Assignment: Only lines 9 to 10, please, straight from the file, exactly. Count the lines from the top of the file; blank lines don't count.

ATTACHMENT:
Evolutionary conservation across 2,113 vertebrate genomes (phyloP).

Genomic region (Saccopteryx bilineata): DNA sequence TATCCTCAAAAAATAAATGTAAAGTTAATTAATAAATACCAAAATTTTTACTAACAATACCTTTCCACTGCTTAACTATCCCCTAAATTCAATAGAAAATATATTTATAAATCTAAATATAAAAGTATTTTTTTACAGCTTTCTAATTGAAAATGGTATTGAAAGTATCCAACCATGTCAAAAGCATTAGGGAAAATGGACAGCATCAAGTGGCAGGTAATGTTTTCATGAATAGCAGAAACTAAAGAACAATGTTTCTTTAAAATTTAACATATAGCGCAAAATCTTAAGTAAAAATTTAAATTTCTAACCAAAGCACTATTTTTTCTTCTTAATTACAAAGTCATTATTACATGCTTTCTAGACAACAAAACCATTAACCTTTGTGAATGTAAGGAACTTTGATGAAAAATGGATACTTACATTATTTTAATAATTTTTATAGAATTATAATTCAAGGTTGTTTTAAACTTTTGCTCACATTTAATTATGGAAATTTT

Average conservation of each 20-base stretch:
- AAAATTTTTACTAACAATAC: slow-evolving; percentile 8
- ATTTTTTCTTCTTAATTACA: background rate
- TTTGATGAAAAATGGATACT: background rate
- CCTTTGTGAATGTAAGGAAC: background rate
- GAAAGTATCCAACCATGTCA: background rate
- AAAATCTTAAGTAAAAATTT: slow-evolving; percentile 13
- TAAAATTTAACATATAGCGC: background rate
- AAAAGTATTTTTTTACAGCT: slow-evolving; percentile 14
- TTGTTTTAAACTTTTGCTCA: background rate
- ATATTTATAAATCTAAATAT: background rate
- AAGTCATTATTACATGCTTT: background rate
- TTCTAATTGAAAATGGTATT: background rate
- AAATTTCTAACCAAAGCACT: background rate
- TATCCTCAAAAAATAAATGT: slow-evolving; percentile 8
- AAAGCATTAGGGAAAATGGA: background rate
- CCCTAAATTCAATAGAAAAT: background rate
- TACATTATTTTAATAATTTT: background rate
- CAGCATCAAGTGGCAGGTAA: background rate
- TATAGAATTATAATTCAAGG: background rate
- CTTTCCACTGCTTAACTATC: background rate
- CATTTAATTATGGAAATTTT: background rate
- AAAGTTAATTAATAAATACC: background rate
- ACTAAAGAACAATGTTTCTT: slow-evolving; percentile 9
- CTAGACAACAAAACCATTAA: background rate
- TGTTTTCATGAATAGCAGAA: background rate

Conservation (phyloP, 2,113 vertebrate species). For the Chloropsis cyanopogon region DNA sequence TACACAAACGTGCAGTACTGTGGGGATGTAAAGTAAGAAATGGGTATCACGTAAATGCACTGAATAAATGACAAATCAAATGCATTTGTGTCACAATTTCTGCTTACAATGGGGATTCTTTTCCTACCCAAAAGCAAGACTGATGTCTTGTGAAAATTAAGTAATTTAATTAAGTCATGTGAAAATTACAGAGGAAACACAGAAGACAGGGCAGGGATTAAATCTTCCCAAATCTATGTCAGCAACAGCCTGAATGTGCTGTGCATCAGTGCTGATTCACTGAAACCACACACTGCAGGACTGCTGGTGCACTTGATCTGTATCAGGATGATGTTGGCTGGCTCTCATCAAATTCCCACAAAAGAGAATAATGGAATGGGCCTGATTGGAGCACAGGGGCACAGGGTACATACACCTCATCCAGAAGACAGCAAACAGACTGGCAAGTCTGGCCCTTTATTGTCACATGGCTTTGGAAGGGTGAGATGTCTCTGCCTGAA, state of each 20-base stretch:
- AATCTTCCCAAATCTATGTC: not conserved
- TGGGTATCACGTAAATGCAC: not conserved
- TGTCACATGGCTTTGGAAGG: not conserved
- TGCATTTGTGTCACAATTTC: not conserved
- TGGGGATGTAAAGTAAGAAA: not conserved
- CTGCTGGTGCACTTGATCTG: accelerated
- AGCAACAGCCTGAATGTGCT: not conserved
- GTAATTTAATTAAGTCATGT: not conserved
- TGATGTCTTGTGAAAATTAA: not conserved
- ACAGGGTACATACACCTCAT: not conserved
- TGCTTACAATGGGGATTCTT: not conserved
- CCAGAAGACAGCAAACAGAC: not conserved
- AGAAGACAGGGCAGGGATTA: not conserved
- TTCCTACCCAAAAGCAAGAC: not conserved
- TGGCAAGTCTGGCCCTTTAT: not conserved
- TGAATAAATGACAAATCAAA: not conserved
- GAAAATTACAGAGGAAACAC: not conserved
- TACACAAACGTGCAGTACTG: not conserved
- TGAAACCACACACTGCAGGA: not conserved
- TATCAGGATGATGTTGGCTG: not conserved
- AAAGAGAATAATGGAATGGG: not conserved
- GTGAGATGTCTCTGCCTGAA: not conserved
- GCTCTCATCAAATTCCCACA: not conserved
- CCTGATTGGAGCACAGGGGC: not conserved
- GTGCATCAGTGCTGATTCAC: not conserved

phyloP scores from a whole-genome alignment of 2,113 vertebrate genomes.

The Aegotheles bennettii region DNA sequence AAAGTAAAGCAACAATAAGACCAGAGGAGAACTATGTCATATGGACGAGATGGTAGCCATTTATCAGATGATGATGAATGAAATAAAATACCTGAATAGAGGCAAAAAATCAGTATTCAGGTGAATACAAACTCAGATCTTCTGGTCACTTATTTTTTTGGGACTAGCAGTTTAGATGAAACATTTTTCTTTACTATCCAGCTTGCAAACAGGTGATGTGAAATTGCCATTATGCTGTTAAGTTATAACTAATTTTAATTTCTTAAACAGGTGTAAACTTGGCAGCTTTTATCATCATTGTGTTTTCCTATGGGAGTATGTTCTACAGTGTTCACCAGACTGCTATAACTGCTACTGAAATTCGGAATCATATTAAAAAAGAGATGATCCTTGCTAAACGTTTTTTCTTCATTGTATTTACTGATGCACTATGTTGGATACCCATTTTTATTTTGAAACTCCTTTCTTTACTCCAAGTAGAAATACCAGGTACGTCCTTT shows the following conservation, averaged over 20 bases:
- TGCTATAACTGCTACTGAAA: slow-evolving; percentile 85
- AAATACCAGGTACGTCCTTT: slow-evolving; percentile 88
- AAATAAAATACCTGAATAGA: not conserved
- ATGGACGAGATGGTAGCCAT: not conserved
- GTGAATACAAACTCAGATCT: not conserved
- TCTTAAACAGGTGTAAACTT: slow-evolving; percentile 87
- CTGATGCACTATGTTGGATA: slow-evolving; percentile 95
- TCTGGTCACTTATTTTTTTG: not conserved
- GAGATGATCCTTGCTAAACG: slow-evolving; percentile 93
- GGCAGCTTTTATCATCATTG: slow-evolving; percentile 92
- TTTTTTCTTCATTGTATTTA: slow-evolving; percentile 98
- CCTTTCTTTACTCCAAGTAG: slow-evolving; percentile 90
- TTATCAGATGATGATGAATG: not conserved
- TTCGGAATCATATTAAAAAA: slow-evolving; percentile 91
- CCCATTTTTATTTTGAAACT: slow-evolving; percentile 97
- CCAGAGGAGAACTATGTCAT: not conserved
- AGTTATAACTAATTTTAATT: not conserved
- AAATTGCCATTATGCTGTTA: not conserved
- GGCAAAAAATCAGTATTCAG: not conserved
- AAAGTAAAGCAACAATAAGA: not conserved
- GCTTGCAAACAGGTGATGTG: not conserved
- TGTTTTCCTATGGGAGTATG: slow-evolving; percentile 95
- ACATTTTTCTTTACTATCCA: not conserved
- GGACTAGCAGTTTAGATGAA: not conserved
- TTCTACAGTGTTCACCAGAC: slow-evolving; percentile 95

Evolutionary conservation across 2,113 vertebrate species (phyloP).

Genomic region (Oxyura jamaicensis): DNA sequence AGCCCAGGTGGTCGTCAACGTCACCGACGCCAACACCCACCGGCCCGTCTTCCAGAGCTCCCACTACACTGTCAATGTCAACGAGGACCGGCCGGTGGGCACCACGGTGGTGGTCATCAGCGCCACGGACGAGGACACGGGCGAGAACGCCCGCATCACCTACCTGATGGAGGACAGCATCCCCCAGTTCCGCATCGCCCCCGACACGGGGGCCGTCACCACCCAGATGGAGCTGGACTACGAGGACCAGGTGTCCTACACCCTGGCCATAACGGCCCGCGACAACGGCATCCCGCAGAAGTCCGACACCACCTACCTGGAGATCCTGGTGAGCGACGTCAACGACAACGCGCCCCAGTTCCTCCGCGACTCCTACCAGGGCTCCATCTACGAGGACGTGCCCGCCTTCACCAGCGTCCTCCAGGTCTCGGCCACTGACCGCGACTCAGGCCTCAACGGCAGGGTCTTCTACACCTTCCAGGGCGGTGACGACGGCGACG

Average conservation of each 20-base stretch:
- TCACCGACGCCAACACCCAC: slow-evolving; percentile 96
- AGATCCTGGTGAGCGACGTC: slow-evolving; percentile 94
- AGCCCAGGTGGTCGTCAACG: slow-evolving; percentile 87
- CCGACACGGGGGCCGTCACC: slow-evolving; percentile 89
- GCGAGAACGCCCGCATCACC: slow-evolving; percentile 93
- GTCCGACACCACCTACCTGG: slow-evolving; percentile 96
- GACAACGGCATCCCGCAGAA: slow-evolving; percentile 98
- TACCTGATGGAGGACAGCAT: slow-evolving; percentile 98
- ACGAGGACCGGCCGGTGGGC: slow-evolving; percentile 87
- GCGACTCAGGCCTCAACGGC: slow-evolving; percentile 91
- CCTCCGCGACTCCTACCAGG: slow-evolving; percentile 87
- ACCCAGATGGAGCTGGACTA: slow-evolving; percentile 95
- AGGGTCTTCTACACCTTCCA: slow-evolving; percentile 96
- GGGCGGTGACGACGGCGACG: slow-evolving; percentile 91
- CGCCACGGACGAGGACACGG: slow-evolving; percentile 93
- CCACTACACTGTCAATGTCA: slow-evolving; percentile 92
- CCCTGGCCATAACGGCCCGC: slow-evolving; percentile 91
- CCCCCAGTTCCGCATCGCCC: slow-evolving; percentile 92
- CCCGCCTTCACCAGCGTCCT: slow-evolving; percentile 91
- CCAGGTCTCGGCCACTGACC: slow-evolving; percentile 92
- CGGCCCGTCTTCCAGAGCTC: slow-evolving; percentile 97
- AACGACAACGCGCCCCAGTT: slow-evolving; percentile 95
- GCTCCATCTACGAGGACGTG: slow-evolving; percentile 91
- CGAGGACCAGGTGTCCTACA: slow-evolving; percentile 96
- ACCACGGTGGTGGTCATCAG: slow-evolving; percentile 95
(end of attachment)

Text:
- AAAATCTTAAGTAAAAATTT: slow-evolving; percentile 13
- TAAAATTTAACATATAGCGC: background rate